Propagate Monstera Plant Nodes in Water! Explaining Some Simple Steps

Monstera are beautiful, tropical plants that will add luscious greens and create a unique look in any room. But how do you go about propagating these plants for more growth? In this article you will come to know the importance of propagation and procedure explaining how to root Monstera nodes in water, how to put aerial roots of it in water?, how long they can survive  in water and when to shift them in soil and how this shifting can be done in a perfect way. With the right tips and tricks, your Monstera propagation is sure to be successful.

Monstera plants are one of the most popular houseplants, with their large glossy leaves and unique split leaves. These hardy tropical plants can tolerate low light conditions and don’t need frequent watering; making them ideal for busy people with lifestyle constraints. Furthermore, because of their fast-growing habit and large leaves, Monstera plants can easily take over a living space if left unchecked – so it’s important to learn how to properly propagate them!They can propagate easily using water and cuttings, making them a great choice for those looking to grow their own Monstera plant. Propagating a Monstera in water is simple and easy to do, requiring just a few items that you likely already have in your home.

Requirements for Monstera Propagation

To begin propagating your monstera plant in water, start by gathering your supplies: scissors or pruning shears, clean glass jars or vases filled with fresh filtered water, rooting hormone powder (optional), and of course the Monstera cutting itself. Make sure that the cutting has at least two nodes – these are small bumps located along the length of the stem where new roots will form – before snipping it off from the parent plant.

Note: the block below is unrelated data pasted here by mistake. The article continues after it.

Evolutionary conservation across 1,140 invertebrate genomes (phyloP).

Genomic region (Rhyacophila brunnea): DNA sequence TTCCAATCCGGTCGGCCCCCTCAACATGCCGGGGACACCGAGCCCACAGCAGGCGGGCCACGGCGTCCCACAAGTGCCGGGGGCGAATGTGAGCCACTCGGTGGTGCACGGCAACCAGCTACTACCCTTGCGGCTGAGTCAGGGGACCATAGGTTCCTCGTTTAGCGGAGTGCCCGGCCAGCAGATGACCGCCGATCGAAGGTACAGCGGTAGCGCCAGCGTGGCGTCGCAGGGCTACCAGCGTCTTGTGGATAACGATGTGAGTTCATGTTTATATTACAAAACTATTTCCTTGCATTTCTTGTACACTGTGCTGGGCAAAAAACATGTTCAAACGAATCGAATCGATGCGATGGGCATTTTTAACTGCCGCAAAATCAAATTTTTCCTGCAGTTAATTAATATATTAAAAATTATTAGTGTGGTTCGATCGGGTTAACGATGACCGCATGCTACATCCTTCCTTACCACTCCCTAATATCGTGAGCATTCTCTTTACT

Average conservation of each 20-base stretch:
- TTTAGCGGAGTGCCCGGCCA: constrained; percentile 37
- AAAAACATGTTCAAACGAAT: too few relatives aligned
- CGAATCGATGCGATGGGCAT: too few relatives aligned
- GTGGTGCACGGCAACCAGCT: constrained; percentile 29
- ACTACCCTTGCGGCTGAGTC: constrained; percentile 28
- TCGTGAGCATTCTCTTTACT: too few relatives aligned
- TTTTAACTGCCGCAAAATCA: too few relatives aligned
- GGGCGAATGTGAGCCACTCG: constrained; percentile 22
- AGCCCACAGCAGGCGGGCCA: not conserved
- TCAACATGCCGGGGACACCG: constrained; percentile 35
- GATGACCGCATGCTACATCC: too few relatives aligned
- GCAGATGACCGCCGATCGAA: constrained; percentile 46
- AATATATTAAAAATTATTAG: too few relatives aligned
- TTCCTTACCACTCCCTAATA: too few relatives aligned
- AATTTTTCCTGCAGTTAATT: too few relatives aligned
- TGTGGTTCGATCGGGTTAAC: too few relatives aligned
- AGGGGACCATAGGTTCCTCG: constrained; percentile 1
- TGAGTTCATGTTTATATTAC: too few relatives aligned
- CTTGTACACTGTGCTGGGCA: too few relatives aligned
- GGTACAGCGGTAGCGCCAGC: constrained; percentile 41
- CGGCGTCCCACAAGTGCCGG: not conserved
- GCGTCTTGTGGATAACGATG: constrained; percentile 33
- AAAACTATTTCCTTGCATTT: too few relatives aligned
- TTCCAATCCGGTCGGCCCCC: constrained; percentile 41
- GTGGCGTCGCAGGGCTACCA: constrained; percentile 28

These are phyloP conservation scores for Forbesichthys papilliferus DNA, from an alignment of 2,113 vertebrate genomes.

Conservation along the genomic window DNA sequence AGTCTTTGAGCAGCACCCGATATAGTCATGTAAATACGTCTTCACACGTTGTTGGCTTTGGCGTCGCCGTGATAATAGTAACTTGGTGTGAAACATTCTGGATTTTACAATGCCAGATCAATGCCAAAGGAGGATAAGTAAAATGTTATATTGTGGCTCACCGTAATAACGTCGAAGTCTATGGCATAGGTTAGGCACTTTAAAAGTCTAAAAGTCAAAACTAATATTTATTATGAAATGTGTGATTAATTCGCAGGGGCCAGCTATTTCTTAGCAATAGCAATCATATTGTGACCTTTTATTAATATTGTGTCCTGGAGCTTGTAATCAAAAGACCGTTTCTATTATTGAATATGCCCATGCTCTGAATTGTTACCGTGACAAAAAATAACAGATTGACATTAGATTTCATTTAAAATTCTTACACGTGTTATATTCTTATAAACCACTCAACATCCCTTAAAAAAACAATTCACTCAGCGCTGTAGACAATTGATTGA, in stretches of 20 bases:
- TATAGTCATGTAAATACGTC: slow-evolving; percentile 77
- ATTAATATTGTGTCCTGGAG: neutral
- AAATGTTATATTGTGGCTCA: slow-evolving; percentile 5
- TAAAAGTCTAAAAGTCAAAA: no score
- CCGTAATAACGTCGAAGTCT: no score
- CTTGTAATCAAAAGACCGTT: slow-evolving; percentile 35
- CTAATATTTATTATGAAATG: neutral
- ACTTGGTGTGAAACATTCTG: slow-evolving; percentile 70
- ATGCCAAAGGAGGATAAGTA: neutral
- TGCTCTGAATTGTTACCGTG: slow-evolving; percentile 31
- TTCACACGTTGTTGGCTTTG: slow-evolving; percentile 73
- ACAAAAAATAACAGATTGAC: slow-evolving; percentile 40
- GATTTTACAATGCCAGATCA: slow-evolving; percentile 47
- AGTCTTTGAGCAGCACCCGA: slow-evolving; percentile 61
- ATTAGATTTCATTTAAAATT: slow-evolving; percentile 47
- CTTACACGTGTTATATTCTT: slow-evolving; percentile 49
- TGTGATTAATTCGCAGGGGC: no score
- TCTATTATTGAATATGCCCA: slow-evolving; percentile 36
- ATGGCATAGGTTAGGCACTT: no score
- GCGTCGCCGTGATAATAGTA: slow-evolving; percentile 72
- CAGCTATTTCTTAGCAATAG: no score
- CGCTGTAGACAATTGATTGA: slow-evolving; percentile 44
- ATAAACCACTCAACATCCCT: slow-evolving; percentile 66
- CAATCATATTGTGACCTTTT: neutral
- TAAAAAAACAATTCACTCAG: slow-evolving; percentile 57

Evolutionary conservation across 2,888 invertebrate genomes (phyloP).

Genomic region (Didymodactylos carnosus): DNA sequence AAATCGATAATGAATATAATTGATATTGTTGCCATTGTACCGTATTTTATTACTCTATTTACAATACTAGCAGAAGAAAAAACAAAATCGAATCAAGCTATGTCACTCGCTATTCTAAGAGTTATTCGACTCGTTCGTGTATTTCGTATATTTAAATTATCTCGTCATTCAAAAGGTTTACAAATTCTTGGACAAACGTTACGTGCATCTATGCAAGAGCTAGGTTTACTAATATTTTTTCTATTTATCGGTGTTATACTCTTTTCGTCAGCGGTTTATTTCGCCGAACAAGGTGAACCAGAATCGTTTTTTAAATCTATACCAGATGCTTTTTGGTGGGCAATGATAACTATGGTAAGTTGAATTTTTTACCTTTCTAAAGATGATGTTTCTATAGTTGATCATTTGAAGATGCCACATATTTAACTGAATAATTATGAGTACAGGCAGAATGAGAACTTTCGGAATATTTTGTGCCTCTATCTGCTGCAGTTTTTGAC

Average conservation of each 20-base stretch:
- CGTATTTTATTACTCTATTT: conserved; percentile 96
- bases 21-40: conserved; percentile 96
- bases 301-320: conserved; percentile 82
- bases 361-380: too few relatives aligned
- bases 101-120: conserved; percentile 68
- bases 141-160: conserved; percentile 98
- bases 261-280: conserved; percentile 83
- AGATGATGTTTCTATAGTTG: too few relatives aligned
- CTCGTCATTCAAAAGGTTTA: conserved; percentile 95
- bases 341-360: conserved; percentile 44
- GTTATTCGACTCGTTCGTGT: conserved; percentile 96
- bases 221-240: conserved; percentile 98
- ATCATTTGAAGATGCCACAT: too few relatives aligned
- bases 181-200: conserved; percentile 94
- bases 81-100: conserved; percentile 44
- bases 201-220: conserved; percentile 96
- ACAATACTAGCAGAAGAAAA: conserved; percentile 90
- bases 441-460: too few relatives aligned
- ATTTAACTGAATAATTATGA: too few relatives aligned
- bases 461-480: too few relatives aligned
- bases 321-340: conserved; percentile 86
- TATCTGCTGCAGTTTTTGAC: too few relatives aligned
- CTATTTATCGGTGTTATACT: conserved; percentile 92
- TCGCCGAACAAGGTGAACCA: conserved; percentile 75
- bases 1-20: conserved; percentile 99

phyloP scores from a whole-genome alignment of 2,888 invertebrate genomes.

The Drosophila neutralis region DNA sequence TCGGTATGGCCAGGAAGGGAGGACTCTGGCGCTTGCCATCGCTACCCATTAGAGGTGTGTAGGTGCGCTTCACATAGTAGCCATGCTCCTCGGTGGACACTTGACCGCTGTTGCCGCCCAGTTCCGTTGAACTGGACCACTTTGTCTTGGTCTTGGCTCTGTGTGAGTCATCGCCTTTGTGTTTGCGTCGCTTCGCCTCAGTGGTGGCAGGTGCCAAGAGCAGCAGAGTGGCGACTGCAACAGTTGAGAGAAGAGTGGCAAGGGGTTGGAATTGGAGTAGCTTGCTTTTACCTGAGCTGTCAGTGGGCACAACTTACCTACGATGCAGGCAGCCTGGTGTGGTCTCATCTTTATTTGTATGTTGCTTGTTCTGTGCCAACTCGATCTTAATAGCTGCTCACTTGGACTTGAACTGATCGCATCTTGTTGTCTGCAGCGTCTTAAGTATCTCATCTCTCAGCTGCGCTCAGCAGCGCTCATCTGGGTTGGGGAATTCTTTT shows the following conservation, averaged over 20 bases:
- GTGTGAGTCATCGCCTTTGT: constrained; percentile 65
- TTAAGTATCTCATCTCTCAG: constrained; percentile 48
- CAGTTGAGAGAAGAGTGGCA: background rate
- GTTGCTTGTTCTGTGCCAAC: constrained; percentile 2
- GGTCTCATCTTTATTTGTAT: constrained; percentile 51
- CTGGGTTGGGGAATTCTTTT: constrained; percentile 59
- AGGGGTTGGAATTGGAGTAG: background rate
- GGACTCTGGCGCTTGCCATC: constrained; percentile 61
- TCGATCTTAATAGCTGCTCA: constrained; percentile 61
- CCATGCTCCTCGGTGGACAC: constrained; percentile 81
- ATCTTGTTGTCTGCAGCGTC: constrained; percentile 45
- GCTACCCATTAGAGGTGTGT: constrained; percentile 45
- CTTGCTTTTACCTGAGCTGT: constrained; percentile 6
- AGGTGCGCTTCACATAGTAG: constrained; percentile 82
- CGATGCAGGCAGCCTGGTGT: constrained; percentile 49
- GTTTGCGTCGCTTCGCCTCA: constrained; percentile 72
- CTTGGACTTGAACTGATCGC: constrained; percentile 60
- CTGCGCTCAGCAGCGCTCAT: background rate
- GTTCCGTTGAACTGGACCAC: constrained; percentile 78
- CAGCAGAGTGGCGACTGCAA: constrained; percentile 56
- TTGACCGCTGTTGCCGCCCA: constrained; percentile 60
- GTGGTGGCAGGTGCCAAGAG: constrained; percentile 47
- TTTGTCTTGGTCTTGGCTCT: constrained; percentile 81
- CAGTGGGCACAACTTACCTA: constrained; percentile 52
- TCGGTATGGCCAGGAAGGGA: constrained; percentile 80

Basic Steps to Propagate Monstera Leaves

Here are four simple steps to propagate your Monstera plant in water.

Finding Monstera propagation nodes bearing aerial roots or leaves

Nodes on a Monstera can be found on the main stem of the plant, usually at an interval of about 10 – 15 cm apart. They look like small bumps or scabs on the stem, and if you touch them they will feel firm and slightly raised. Depending on which point in its life cycle your Monstera is in, these nodes may bear aerial roots as well as new leaves emerging from them. When looking after your Monstera it is important to know where these nodes are located so you can provide them with proper support such as a trellis or stake when necessary. First, use sharp pruners or cutting shears to trim away the excess length of stem that contains the node you want to remove. Make sure you cut just above a leaf node—this will ensure that your stem is strong enough for future growth. Use rubbing alcohol on a cotton swab and gently rub it around each side of the node you want to remove. Cut off the stem just below a node (the area where leaves or aerial roots grow). Make sure that there are at least two nodes on the cutting.

Finding Monstera propagation nodes bearing aerial roots or leaves

Transfer Monstera cutting into Water Jar having rooting hormone

Then, dip the end of the cutting into the rooting hormone for several weeks until new growth appears. During this period, make sure to keep an eye on the health of your cutting by changing out the water every few days and ensuring that no debris has built up around it.

Transfer Monstera cutting into Water Jar having rooting hormone